When any type of cancer doesn’t go away but does not spread, it is said to be in remission. That is, the cancer is in a near dormant state for an extended period of time.
There have been well-documented cases of mesothelioma remission in the past decade. In some cases, the remission has been spontaneous. In others, advances in medical technology as well as copious use of complementary and alternative medicine treatments have made mesothelioma remission even more commonplace.
Types of Remission
There are two types of remission for any type of cancer:
- Partial Remission -- Also called partial response, this is when the cancer partially responds to treatment but has not disappeared completely. Many long-term mesothelioma survivors are considered to be in partial remission when the tumors have not spread.
- Complete Remission -- Also called complete response, when treatment completely removes all signs of cancer, the patient is in complete remission.
Examples of Remission
Medical research shows that there are many cases of partial and complete mesothelioma remission. These have been documented in the U.S. National Library of Medicine:
A 21-year-old woman underwent surgery to resect peritoneal tumors and was given doses of chemotherapy. While the tumors initially shrunk, they returned 12 months later. She underwent several rounds of radiation, and the tumors have been gone for six years.
A 68-year old man underwent treatment with various chemotherapy drugs and surgery on the pleura, the membranous layer around the chest area. He has been in partial remission for more than four years.
A 47-year-old woman was treated with high doses of chemotherapy and pericardial drainage. After treatment, her mesothelioma went into complete remission, and she returned to her regular activities.
In addition to cases documented in scientific literature of patients using mainstream medicine, others have used novel approaches:
A 71-year-old woman with peritoneal mesothelioma was in complete remission with a combination of chemotherapy and intravenous caffeine injections. While she eventually discontinued the caffeine injections, she continued with the chemotherapy and surgery. The cancer was found to be in complete remission. She later died of respiratory failure.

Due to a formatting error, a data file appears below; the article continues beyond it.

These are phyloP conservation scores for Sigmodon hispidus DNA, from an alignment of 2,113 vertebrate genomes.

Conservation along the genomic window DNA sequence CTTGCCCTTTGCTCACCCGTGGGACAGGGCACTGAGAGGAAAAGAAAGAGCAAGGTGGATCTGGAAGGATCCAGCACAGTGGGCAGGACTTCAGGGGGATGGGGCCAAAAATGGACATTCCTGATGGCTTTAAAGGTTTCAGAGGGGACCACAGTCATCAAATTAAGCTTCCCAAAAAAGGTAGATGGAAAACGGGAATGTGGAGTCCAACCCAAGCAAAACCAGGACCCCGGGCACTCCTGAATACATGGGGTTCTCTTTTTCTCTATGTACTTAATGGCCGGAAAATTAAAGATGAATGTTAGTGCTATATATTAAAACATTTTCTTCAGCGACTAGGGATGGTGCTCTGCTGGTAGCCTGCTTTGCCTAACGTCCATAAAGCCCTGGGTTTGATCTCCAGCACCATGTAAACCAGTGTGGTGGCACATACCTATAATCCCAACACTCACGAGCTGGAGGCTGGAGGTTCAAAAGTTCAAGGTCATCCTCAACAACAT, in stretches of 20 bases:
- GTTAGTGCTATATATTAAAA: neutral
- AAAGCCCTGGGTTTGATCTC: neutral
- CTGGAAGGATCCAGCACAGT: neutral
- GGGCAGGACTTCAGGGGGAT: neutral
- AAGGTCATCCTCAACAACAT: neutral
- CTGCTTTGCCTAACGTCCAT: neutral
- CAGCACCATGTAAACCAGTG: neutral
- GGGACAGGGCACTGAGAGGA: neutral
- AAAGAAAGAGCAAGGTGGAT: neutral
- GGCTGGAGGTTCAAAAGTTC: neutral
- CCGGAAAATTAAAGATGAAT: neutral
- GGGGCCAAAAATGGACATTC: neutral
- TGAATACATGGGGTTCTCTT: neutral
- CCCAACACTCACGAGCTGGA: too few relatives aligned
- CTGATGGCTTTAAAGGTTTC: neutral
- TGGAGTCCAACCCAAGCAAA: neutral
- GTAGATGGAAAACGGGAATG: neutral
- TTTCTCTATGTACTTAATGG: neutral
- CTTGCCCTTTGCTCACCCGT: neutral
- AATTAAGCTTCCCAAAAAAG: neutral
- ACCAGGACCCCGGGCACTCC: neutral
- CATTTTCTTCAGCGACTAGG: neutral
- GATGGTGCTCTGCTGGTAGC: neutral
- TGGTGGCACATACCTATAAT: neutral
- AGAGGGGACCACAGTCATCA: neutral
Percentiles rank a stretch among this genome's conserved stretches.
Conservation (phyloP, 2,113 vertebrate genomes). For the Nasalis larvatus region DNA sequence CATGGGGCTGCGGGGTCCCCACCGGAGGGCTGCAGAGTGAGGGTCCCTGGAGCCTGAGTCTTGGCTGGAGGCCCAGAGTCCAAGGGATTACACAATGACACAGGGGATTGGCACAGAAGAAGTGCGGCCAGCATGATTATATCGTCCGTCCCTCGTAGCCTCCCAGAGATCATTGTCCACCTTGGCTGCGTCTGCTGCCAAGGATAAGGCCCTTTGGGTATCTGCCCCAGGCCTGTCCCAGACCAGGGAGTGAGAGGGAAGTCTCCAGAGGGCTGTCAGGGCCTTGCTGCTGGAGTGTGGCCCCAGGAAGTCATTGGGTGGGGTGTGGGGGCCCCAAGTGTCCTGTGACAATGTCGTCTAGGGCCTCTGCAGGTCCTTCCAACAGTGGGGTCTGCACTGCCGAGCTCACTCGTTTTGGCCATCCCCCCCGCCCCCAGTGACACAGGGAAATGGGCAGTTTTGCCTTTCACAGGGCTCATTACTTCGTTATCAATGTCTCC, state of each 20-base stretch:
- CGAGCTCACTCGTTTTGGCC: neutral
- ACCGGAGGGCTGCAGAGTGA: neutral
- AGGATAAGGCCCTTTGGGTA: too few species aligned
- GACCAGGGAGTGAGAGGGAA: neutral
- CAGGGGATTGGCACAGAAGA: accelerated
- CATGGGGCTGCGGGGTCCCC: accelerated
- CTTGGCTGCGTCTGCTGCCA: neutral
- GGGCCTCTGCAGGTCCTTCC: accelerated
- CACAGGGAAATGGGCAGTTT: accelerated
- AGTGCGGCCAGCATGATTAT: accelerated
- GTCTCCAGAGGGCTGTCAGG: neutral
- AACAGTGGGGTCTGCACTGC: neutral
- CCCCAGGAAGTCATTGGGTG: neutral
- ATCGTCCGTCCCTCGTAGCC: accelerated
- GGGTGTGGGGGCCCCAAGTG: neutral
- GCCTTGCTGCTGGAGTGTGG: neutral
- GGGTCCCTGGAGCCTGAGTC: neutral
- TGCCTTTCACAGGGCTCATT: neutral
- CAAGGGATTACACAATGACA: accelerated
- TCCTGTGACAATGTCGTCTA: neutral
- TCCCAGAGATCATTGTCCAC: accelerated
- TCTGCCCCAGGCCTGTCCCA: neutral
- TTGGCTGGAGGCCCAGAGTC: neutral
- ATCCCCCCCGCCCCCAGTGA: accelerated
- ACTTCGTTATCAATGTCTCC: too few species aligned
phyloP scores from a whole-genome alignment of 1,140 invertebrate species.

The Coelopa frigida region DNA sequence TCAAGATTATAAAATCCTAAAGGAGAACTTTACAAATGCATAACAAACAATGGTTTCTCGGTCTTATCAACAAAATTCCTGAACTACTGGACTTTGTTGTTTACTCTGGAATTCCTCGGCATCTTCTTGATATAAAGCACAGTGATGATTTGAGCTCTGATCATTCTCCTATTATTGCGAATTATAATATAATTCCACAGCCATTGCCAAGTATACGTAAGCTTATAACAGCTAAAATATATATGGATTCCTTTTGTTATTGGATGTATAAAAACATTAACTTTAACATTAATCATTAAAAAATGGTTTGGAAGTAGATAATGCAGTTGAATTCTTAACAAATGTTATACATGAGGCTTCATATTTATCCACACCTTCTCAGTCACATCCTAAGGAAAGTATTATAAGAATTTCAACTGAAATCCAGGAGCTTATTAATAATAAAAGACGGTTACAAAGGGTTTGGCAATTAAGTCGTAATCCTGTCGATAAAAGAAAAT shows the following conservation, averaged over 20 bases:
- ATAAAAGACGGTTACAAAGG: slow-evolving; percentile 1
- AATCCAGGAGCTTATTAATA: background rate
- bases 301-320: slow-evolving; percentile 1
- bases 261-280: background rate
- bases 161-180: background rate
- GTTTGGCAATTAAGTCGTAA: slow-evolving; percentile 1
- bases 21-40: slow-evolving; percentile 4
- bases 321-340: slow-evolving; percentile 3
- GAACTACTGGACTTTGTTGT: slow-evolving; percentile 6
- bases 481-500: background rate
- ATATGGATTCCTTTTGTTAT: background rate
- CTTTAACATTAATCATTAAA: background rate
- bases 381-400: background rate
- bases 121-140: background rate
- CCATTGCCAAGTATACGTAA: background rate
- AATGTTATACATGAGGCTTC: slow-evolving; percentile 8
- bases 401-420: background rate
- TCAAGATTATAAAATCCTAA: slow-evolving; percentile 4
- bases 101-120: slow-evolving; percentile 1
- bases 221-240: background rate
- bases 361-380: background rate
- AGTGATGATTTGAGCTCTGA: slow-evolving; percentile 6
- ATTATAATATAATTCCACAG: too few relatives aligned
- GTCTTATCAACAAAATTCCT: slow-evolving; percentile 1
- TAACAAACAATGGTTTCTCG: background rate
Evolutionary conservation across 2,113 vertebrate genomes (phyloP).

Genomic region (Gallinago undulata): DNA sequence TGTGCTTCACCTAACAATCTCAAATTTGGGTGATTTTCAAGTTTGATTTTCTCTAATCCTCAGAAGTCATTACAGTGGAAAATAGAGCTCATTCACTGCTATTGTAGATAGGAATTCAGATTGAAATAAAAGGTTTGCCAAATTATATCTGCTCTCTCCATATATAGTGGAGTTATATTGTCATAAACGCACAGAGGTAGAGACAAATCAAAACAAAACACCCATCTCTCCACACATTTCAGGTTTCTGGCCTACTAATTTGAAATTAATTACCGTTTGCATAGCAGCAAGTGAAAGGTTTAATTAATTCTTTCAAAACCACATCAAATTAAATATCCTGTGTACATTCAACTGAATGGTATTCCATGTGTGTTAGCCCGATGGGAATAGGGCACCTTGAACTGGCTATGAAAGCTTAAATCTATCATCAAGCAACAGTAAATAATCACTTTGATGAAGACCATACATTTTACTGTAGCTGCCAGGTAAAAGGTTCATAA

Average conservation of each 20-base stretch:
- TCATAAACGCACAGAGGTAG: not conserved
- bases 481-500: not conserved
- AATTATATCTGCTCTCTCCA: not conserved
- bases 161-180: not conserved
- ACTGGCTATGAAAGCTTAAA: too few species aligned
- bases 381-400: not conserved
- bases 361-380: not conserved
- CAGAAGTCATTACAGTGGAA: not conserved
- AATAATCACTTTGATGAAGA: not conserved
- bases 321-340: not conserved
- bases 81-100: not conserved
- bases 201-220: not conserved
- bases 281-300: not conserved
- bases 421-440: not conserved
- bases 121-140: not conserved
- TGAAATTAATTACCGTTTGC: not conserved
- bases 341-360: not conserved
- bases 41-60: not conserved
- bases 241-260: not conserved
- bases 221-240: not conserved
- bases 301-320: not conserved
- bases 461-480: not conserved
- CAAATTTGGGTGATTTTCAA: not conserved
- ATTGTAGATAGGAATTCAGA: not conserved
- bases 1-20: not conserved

A construction worker diagnosed with pleural mesothelioma followed a regime of avoiding all salty foods, eating 10 servings of fruits and vegetables and napping on a pulsating magnetic mattress for three hours a day. Under the supervision of Mexican physician Dr. Demetrio Sodi-Pallares, the patient went into complete remission.
Your Chances of Remission
One of the best ways to increase your chances of remission is to seek cancer treatment at one of the best medical centers and take part in CAM therapies that are aimed at making your body stronger and healthier. In some cases, good genetics also play a major role in remission.
Sherrie Moore, 55, is a good example of treatment and genetics working hand-in-hand. Moore, who lives in Missouri, was diagnosed with Stage IV pleural mesothelioma. The cancer has spread to both her lungs. Knowing her options where limited, she traveled to the MD Anderson Cancer Center in Texas where she was treated by famed mesothelioma doctor Anne Tsao.
“I told Dr. Tsao, ‘For every cancer, there has been someone who has been cured, and there had to be a first. Let me be your first,’ ” Moore said.
Too sick to undergo surgery or radiation, her only hope was chemotherapy. After undergoing 28 grueling chemotherapy treatments, Moore was proclaimed to be cancer free. Moore has been in total remission for more than a year.
- American Cancer Society. When Cancer Doesn’t Go Away. Retrieved from http://www.cancer.org/treatment/survivorshipduringandaftertreatment/when-cancer-doesnt-go-away
- Schoenemann, Lauren, “Mesothelioma Survivor Finds Hope, Appreciation for Aging.” MD Anderson Cancer Center. Retrieved from http://www2.mdanderson.org/cancerwise/2012/01/mesothelioma-survivor-finds-hope-appreciation-for-aging.html
- U.S. National Library of Medicine National Institutes of Health. Triplet chemotherapy for malignant pericardial mesothelioma: a case report. Retrieved from http://www.ncbi.nlm.nih.gov/pubmed/16533802